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PARIS — France’s wave of protests and violence over the past month or so has already cost the eurozone’s second-largest economy a fortune.

Road blockades, demonstrations and successive weekends of rioting in Paris and other towns have left supermarket shelves empty, stopped shoppers from buying Christmas gifts and scared away tourists.

The article goes on to state the following:

The government stands to lose out too, with tax receipts set to be lower than anticipated. Government coffers will be tapped into next year to finance tax relief and other fiscal measures announced Monday by President Emmanuel Macron to placate the “yellow vest” movement, which started as a show of anger against fuel taxes but snowballed into a grab-bag of grievances.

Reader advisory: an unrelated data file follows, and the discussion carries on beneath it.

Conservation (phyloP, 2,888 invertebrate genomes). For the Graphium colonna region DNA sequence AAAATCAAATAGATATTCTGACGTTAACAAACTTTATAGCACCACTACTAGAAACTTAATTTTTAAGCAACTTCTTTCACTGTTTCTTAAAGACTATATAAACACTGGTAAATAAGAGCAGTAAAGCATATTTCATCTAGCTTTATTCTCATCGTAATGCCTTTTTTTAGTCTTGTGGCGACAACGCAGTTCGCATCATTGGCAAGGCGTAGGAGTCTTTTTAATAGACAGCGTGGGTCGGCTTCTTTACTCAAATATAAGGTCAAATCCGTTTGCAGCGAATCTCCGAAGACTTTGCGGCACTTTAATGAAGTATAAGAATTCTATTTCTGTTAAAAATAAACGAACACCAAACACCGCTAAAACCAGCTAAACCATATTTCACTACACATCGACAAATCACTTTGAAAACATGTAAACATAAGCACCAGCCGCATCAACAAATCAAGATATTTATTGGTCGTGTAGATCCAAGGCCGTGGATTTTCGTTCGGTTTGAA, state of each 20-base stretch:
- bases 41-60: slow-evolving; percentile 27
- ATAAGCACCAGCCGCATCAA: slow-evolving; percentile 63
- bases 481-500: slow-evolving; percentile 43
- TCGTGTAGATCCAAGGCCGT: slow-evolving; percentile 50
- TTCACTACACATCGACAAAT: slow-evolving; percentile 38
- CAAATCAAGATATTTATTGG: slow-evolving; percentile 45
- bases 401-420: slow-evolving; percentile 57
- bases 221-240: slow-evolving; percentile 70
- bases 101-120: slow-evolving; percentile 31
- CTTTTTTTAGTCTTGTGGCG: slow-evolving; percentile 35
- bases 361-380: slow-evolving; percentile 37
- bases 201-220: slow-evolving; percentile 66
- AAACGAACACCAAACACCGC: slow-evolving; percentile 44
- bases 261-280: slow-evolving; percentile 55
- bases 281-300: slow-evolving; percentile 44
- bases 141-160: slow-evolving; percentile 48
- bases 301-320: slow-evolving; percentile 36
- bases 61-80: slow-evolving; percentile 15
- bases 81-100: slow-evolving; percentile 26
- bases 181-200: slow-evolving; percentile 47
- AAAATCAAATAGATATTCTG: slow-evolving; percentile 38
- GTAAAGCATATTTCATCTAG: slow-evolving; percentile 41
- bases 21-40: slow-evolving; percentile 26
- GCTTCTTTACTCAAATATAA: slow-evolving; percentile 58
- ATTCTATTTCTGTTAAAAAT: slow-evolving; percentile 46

Finance Minister Bruno Le Maire says the fallout from the protests, which have seen hundreds of arrests, 1,400 injured and five deaths in protest-related accidents, will shave 0.1 percent off French economic growth in the last quarter of 2018 and is “not good for the attractiveness of our country.”

The forecast costs emanating from one of France’s most acute crises in over a decade are already running into the billions.

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